- Individual site admins cannot edit the theme files available to the multisite network. They can use plugins such as the Custom Style plugin to make CSS changes to their individual sites.
- If a theme is changed, it is changed for all networked sites using the theme. If a plugin is added or deleted, it will affect all sites that are using that plugin.
- It is hard for networked-site users to experiment with plugins, since they have to go through the Network Administrator to have them loaded.
- Multisite uses more memory per page than a standalone site.
- The sites in a Multisite network are all sharing one single database. This can tax system resources on high-traffic sites, affecting all sites in the Multisite network.
When WordPress Multisite is the Right Choice
- If you or your community members need to be able to create and delete sites frequently, eg universities, real estate agencies, rock band promoters, etc.
- If you have multiple sites with similar content, but different “personalities,” eg conferences, book releases, garden shows, etc.
- If you are providing branded hosting for similarly structured sites, eg professional services, real estate, art galleries, photo journalists, music teachers, etc.
- If your community is willing to accept that they will not be able to add plugins or to explore themes.
When WordPress Multisite May NOT be the Best Option
- Do not pick Multisite just because it is easier to update. Constraints about plugins and themes create additional work for the network administrator, and can create annoying and unnecessary limitations for certain types of site owners.
- Do not pick Multisite if you have sites with significantly different needs. Since the sites will share plugins and themes, the needs of the sites should overlap in functionality. Plugins create overhead for websites so you could be adding unnecessary additional resource requirements to your sites.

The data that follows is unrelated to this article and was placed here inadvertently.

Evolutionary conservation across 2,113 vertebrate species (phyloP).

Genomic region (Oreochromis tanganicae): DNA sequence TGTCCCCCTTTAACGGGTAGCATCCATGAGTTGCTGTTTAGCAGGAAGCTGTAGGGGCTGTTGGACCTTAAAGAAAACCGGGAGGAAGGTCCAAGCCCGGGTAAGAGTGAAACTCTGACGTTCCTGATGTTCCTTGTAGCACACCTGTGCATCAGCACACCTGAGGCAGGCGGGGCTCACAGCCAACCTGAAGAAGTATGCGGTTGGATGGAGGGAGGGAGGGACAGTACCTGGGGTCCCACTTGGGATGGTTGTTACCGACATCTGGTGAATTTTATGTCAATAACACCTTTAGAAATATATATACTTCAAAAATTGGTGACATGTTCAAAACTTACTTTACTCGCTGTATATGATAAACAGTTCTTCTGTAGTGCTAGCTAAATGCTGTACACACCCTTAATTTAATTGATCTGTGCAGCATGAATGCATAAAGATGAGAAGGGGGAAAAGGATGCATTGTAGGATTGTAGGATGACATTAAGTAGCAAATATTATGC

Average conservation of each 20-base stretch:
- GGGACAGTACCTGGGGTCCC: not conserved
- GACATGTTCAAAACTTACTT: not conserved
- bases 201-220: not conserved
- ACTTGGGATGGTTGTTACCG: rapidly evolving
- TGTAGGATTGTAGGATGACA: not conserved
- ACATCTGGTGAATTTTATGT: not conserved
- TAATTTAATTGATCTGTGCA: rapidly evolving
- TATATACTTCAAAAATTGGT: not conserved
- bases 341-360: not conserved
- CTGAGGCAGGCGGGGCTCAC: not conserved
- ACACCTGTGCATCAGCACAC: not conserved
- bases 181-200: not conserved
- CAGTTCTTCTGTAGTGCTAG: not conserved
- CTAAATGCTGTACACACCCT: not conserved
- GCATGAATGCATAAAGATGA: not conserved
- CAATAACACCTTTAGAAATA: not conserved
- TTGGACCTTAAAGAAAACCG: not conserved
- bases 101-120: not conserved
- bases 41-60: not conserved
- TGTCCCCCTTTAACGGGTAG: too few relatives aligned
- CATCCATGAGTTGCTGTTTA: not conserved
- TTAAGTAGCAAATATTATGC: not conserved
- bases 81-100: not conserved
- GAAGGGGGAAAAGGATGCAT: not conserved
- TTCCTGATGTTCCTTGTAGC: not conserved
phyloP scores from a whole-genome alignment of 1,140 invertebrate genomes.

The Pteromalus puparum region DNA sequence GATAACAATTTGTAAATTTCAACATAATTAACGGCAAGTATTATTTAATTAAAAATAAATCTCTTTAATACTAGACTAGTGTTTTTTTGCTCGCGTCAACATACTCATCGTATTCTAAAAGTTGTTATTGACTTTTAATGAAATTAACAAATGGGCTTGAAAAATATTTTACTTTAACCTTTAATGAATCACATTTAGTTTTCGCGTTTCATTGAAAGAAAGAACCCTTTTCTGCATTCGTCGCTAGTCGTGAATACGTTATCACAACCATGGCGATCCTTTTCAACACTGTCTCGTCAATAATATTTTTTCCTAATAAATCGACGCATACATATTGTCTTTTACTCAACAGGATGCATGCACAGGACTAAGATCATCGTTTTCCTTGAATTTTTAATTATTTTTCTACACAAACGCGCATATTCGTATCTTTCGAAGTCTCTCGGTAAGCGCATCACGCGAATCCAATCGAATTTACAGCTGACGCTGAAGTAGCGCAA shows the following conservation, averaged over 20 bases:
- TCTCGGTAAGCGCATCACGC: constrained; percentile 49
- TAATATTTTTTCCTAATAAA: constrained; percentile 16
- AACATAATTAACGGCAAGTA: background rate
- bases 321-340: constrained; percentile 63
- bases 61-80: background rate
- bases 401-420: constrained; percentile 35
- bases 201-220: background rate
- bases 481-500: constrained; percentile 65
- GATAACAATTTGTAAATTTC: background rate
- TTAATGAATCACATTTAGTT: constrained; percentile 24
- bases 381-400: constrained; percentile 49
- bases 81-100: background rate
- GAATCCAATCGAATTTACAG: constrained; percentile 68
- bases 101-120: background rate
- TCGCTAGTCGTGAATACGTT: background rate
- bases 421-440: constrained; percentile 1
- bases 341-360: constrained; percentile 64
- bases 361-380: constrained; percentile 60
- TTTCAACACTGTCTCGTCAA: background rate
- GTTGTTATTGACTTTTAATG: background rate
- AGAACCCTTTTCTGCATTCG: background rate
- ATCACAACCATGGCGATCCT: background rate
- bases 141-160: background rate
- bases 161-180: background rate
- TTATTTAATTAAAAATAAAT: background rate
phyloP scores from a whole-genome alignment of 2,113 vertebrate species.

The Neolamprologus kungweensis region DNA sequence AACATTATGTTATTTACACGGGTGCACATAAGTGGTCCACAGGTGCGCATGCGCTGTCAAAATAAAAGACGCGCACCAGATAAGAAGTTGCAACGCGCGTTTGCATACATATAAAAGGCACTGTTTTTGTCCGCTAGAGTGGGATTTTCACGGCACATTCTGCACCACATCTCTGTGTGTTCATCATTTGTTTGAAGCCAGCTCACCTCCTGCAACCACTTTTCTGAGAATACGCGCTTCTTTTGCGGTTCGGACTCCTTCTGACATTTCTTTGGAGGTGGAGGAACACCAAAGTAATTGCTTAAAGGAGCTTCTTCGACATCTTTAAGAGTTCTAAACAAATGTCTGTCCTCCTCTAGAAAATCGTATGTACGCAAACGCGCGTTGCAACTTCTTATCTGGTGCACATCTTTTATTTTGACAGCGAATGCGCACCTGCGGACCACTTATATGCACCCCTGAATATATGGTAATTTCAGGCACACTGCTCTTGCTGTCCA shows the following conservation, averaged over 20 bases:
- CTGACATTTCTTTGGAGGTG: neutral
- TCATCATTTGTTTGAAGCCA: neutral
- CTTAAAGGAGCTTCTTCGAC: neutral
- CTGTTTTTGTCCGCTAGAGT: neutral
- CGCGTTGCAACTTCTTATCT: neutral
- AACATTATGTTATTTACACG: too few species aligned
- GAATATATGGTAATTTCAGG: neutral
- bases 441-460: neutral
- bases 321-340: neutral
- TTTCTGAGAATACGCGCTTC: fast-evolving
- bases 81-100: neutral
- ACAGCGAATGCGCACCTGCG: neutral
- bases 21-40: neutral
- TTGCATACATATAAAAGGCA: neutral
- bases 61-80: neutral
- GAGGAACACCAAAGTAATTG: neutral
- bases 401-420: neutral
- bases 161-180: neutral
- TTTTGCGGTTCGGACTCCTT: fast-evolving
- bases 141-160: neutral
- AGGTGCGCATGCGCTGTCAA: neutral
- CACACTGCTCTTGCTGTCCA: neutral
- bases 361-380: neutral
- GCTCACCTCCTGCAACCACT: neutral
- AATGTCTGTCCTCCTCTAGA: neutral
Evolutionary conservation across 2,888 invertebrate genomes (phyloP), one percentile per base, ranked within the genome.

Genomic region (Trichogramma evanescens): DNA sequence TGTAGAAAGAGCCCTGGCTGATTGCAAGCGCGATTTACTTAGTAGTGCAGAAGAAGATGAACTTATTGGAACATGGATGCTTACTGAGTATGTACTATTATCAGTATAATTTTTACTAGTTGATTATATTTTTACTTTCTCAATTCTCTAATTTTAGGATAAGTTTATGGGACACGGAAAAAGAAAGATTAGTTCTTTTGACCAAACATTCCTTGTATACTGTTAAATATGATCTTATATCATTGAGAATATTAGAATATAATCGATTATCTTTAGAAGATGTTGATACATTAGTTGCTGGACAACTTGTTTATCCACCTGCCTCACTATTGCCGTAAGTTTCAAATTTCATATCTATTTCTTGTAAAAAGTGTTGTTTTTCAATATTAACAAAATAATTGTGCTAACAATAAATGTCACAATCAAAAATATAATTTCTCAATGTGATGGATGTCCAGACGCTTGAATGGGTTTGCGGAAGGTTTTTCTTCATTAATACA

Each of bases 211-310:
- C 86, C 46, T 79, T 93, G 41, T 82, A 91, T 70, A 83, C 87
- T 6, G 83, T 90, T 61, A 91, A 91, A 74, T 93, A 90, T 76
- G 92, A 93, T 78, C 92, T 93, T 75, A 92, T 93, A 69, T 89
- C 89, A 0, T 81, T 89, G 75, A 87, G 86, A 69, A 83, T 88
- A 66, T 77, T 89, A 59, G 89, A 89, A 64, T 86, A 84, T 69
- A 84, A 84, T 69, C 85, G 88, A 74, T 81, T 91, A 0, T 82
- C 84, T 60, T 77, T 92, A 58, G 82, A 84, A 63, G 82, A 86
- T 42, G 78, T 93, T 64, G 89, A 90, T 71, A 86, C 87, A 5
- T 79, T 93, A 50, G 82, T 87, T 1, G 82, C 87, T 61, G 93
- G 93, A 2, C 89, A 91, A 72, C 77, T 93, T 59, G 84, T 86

WordPress Gurus on WordPress Multisite
Rachel Tietjen of Hyperarts shared her in the field experience with WordPress Multisite saying that yes, there is extra overhead, but organizations who need to create related sites quickly can do so, and most of our clients do not feel that the Multisite structure inhibits them in anyway.
The Importance of Planning
However, Rachel says that when the sites get large they are trickier to copy or setup for staging and development. She recommends that site owners consider the requirements of their current projects and future plans before deciding whether to go with individual WordPress sites or with WordPress Multisite, since it can add extra overhead when adding enhancements.
WordPress Multisite and Development
A developer creating a “staging site” for work on a site included in a WordPress Multisite has to grab all of the sites in the network, since they are joined. The developer working on the project has to be mindful that a change could affect more than one site, and take steps to avoid that.
Backing Up WordPress Multisite Networks
Not all backup programs work with Multisite. WordPress’s own VaultPress — perhaps the best WordPress backup service — charges per site inside each Multisite network, so a Multisite with 10 sites would have to pay for ten VaultPress subscriptions.
An alternative to Multisite — InfiniteWP
InfiniteWP is a free Admin Panel that you install on your server and from which you can admin all your WordPress standalone sites. Although you can’t generate a new WordPress site from InfiniteWP, you do have great flexibility in the admin of your sites, including the ability to:
- SINGLE MASTER LOGIN
No more logging into individual sites
One-click access to admin panels
- ONE-CLICK UPDATES
Update WP, Plugins & Themes
Update based on Websites
Hide/Show Update Notification
- INSTANT BACKUP & RESTORE
Create Instant Backups
Restore Backups in a single click
- MANAGE PLUGINS & THEMES
Bulk Install Plugins & Themes
Bulk Activate & Deactivate